Jackson’s Lock and the Port of Reading
One of the Original 120 Locks Creating the Schuylkill Navigation System
Designed by William Hildebrand of John A. Roebling Son’s Co. of Trenton, New Jersey, this footbridge was constructed between 1886 and 1887 and provided a safe pedestrian route spanning the Philadelphia and Reading Railroad lines at the Outer Station in North Reading. The bridge was dismantled in 1983, and one of the two steel support towers was relocated here to Heritage Park, where today it serves as the Workers Memorial tower.
(Inscription over the image on the left)
Model of Jackson’s Lock-Built by Glenn Weinrich, Housed at the River Place Development Corporation-Photographed by Bob Behling.
Captain John Heister’s excursion boats “Rosa” and “Currie” above Jackson’s Lock-Historical Society of Berks County
(Inscription above the image in the upper right)
View from Penn Street Bridge looking north, Reading Canal foreground. Leinbach’s Hill at left, Lebanon Valley Railroad at center. C. Late 1800s.
This project has been supported in part by the Pennsylvania Department of Transportation, and by the Pennsylvania Department of Conservation and Natural Resources through the Schuylkill River Heritage Area Grant Program.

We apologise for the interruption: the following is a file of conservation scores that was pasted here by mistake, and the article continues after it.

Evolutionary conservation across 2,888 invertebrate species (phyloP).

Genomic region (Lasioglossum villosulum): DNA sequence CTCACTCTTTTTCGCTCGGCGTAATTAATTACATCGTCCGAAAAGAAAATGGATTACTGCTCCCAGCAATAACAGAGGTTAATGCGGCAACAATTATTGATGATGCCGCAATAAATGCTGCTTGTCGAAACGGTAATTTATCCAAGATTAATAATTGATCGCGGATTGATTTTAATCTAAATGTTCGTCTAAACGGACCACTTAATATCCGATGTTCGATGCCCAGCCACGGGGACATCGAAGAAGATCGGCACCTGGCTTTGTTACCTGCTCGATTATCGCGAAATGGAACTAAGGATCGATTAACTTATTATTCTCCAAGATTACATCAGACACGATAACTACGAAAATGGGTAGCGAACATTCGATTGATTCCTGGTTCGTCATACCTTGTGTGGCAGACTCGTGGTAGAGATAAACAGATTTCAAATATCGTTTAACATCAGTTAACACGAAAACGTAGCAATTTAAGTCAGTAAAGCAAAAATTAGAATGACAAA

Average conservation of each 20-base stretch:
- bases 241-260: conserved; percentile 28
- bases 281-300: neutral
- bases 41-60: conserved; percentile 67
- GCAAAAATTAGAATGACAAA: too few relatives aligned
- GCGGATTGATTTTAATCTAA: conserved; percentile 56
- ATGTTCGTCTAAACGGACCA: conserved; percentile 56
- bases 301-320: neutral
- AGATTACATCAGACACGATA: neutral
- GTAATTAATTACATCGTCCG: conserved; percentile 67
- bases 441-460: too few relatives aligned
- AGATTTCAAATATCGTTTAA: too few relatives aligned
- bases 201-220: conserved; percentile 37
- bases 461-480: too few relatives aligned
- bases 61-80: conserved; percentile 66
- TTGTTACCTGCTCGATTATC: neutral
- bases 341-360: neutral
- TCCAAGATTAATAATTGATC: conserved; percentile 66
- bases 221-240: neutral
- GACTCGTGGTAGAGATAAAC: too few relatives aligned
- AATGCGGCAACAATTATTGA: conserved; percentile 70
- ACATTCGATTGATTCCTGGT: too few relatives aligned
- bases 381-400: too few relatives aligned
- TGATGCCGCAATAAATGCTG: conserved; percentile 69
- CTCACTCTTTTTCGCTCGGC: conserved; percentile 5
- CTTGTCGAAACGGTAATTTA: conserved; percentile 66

Erected by Port of Reading Herigage Trail.
Marker series. This marker is included in the Union Canal marker series.
Location. 40° 19.444′ N, 75° 55.585′ W. Marker is in Reading, Pennsylvania, in Berks County. Marker is on Canal Street. Touch for map. The marker is located in Heritage Park. Marker is in this post office area: Reading PA 19602, United States of America.
Other nearby markers. At least 8 other markers are within walking distance of this marker. James Maurer (within shouting distance of this marker); Hunter Liggett (approx. 0.6 miles away); Doctor Jonathan Potts (approx. 0.8 miles away); Dr. Bodo Otto
Categories. • Industry & Commerce • Waterways & Vessels •
Credits. This page was last revised on June 16, 2016. This page originally submitted on June 18, 2015, by Don Morfe of Baltimore, Maryland. This page has been viewed 306 times since then and 35 times this year. Photos: 1, 2, 3. submitted on June 18, 2015, by Don Morfe of Baltimore, Maryland. • Bill Pfingsten was the editor who published this page.